NASA’s most powerful telescope was launched into space on Christmas Day – and they’ve already had their first breakthrough.

The James Webb Telescope is a space telescope launched to expand scientists’ knowledge of the universe. NASA has been working on the project since 1996 and was completed 20 years later in 2016.

The space agency now expects the science instrument to last “significantly” longer than predicted, with a life expectancy of more than ten years.

Due to the successful launch last week, the flight will now have enough fuel to “allow support of science operations for significantly more than a ten-year science lifetime”, Nasa said. The mission will take at least five years to complete.

It will look back in time to learn more about stars and galaxies’ formation and determine how the first galaxies formed. It will also give scientists valuable insight into space matter as it aims to discover details of the mystery substance that makes up the vast majority of matter.

Led by NASA, the European Space Agency (ESA) and the Canadian Space Agency, the space telescope is partly powered by solar panels while also relying on more traditional propellant to allow it to orient itself.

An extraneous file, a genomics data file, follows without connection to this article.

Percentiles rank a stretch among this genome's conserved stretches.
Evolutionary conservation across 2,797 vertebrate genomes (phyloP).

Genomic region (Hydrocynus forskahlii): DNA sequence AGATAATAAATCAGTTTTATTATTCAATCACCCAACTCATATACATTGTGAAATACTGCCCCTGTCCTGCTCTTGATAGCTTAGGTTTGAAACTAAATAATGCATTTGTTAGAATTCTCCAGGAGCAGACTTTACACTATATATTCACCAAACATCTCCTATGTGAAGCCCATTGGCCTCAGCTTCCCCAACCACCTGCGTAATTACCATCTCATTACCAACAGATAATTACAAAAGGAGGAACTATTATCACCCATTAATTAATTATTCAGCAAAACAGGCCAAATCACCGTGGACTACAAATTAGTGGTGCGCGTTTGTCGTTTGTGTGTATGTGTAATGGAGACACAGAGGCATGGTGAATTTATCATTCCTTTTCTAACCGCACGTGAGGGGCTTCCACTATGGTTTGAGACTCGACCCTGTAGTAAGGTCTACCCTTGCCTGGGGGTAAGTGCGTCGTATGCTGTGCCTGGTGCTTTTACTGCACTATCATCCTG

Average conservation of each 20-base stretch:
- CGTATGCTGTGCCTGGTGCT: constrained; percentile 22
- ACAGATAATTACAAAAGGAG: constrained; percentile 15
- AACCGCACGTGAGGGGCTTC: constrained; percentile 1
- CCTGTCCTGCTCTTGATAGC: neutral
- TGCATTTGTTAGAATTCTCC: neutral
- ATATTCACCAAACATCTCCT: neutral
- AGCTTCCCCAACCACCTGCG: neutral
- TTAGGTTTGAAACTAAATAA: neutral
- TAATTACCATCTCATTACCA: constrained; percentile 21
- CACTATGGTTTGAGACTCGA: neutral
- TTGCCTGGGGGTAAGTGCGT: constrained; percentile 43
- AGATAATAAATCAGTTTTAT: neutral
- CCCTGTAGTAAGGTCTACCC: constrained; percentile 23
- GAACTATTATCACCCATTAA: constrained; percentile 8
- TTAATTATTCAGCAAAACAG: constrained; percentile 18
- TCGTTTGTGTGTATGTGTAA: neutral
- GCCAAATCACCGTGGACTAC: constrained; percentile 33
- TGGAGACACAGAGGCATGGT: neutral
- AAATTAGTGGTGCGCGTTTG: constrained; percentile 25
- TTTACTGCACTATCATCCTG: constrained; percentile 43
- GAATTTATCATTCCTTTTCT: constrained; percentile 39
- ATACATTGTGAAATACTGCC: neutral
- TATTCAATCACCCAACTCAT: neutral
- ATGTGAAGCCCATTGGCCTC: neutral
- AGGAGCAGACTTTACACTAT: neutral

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During the space telescope construction, the UK played a significant role.

It was responsible for the overall design of the MIRI, the Mid-Infrared Instrument that can see the faint light from the most distant stars and can see through dust and gas to spot stars being born.

Praising the UK’s role in the project, Prime Minister Boris Johnson said: “Today’s launch also shows the enormous value of investing in our science and research base and cementing the UK’s position as a global science superpower – not only to give us a glimpse of galaxies beyond our own but also to support skilled jobs and boost investment here at home.”

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